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Allium aflatunense

Common Name(s):

Phonetic Spelling
AL-ee-um ah-flat-oo-NEN-say
This plant has low severity poison characteristics.
See below
Description

Flowers in late spring (May) and lasts 2-3 weeks; 24-36 inches tall with large, multi-flowered umbels; used in beds, rock gardens, meadows, ground covers, and as fresh-cut flowers; tolerates summer drought, but keep moist during the growing season; normally not susceptible to animals.

Bulbous herb with characteristic onion or garlic odor; leaves long, slender, flat or cylindrical and hollow; flowers small, 6-parted, in a cluster at the top of a naked stem

 

Season: Plant in fall, flowers in late spring

Light: Full sunlight to PM only sunlight

Space: 3 in. apart, 9 per sq. ft.

Depth: 5 in. to the base of the bulb

Usage: Beds, rock gardens, meadows, fresh-cut flowers, ground covers.

Organ: Tunicated bulb

Hardiness: Hardy III- Injured below 5 degrees F (15 degrees C) when planted

Found in: Forest and natural areas, as native herbaceous plants; landscape as cultivated perennial; weedy in disturbed areas

 

Spring Bulb, Perennial Bulb

 

VIDEO Created by Elisabeth Meyer for "Edibles, Bulbs, and Houseplants" a plant identification course offered in partnership with Longwood Gardens.   

More information on Allium.

Profile Video:
See this plant in the following landscape:
Cultivars / Varieties:
Tags:
#purple#bulb#poisonous#drought tolerant#perennial bulb#purple flowers#cut flowers#bedding plant#groundcover#rock gardens#spring interest#spring flowering bulbs
 
Cultivars / Varieties:
Tags:
#purple#bulb#poisonous#drought tolerant#perennial bulb#purple flowers#cut flowers#bedding plant#groundcover#rock gardens#spring interest#spring flowering bulbs
  • Attributes:
    Genus:
    Allium
    Species:
    aflatunense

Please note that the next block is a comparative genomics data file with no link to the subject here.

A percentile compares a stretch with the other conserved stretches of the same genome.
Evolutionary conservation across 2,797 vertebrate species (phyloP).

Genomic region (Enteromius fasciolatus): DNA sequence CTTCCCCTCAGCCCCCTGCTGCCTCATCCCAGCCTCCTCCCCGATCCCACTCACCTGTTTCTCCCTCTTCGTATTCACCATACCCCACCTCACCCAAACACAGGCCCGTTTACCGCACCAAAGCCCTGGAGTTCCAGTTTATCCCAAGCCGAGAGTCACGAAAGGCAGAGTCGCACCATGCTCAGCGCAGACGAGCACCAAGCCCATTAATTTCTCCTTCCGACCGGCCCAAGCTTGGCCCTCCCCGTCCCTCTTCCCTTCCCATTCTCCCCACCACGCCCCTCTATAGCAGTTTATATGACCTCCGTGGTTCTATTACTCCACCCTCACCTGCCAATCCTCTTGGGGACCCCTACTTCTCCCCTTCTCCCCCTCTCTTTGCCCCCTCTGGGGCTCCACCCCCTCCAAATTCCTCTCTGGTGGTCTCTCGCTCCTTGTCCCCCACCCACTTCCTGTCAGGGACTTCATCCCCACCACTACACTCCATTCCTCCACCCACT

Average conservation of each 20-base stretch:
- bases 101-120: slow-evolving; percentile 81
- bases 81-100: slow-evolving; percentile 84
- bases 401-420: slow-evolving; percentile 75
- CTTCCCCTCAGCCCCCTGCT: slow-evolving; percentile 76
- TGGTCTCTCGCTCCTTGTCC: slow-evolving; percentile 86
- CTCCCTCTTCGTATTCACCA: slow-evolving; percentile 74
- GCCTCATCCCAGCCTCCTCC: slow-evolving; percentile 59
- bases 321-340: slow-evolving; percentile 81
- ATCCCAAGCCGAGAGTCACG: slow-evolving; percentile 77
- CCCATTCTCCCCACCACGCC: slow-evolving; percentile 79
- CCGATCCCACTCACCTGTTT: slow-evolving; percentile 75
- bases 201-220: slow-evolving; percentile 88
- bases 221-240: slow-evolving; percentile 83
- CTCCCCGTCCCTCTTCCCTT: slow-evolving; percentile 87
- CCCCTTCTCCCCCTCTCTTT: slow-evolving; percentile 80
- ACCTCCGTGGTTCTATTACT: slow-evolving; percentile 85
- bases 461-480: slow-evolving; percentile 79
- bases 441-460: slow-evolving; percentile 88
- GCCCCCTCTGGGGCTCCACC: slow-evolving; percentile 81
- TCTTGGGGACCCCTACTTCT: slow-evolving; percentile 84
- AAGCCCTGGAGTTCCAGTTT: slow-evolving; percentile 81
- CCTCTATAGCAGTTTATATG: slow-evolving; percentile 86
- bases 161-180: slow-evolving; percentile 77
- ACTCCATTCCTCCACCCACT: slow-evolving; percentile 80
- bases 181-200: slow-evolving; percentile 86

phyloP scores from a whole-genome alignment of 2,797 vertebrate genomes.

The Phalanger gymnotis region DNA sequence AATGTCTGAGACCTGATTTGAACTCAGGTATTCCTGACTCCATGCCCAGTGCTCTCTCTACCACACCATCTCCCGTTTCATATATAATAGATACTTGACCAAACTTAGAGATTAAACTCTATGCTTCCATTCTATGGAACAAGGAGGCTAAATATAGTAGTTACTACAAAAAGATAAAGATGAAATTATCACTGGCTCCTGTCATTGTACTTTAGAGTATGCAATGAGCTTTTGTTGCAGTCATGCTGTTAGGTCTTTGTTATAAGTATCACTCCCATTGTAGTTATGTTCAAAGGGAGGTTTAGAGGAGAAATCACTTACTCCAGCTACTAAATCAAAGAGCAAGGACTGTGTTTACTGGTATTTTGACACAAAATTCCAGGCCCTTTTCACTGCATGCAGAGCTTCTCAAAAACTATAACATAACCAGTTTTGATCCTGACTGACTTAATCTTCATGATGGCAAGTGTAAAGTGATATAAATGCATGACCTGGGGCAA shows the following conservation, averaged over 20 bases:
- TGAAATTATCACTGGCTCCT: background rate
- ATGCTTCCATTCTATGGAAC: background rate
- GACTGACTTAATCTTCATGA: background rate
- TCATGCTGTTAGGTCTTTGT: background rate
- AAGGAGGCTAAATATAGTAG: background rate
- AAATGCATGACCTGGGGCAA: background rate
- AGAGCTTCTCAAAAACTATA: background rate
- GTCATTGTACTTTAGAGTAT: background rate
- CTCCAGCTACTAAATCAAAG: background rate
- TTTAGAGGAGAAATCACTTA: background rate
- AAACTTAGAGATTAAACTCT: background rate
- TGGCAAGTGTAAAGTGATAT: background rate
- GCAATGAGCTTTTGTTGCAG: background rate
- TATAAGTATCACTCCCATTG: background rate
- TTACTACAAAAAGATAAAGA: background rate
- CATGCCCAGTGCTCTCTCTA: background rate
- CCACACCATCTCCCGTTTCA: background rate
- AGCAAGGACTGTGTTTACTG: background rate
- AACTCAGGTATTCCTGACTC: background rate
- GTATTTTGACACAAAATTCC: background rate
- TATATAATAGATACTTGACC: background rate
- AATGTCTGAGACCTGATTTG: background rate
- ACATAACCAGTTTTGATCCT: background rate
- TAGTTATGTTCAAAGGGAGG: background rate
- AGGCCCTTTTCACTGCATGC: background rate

Family:
    Amaryllidaceae
    Life Cycle:
    Bulb
    Perennial
    Country Or Region Of Origin:
    Central Asia
    Particularly Resistant To (Insects/Diseases/Other Problems):
    drought, normally not susceptible to animals
    Edibility:
    Leaves, bulbs, and bulblets. Field garlic (A. vineale) is too strong for most tastes. HARVEST TIME: Only collect plants from areas you know have NOT been treated with pesticides. Gather leaves during spring and fall. Gather bulbs in the second year when they are large enough to use like cultivated onions. Flower stem bulblets are collected during the summer. SAFE HANDLING PROCEDURES: Wash leaves, bulbs and bulblets in warm water to remove dirt and debris. Do not use dish detergent or any type of sanitizer. These products can leave a residue. Use as domestic onions, for seasoning, or raw in salads. Bulbs can be used raw, boiled, pickled, or for seasoning. Their strong taste can be reduced by parboiling and discarding the water. To freeze onions or garlic, one should coarsely chop, blanch two minutes, drain, pat dry, and place them into plastic bags. The bulbs can also be dried for use as seasoning. Use flower bulbs to flavor soup or for pickling.
  • Whole Plant Traits:
    Plant Type:
    Bulb
    Perennial
    Poisonous
  • Cultural Conditions:
    Light:
    Full sun (6 or more hours of direct sunlight a day)
    Available Space To Plant:
    Less than 12 inches
  • Fruit:
    Fruit Type:
    Capsule
  • Flowers:
    Flower Color:
    Purple/Lavender
    Flower Inflorescence:
    Umbel
    Flower Value To Gardener:
    Fragrant
    Good Cut
    Flower Bloom Time:
    Spring
    Flower Petals:
    6 petals/rays
    Flower Description:
    Flowers in late spring (May) and lasts 2-3 weeks; 24-36 inches tall with large, multi-flowered umbels. Bulbous herb with characteristic onion or garlic odor. Flowers are small, 6-parted, in a cluster at the top of a naked stem.
  • Leaves:
    Leaf Color:
    Green
    Leaf Value To Gardener:
    Fragrant
    Leaf Type:
    Simple
    Leaf Arrangement:
    Rosulate
    Leaf Shape:
    Linear
    Leaf Margin:
    Entire
    Hairs Present:
    No
    Leaf Length:
    > 6 inches
    Leaf Width:
    1-3 inches
    Leaf Description:
    Leaves are long, slender, flat or cylindrical and hollow.
  • Stem:
    Stem Is Aromatic:
    No
  • Landscape:
    Landscape Location:
    Meadow
    Landscape Theme:
    Rock Garden
    Resistance To Challenges:
    Drought
    Problems:
    Poisonous to Humans
    Weedy
  • Poisonous to Humans:
    Poison Severity:
    Low
    Poison Symptoms:
    Poisonous parts: All parts; bulbs, bulblets, flowers, and stems. Poisonous if ingested. Symptoms may include: nausea, vomiting, diarrhea. CAUSES ONLY LOW TOXICITY IF EATEN.
    Poison Toxic Principle:
    Sulfides
    Causes Contact Dermatitis:
    No
    Poison Part:
    Bark
    Flowers
    Fruits
    Leaves
    Roots
    Seeds
    Stems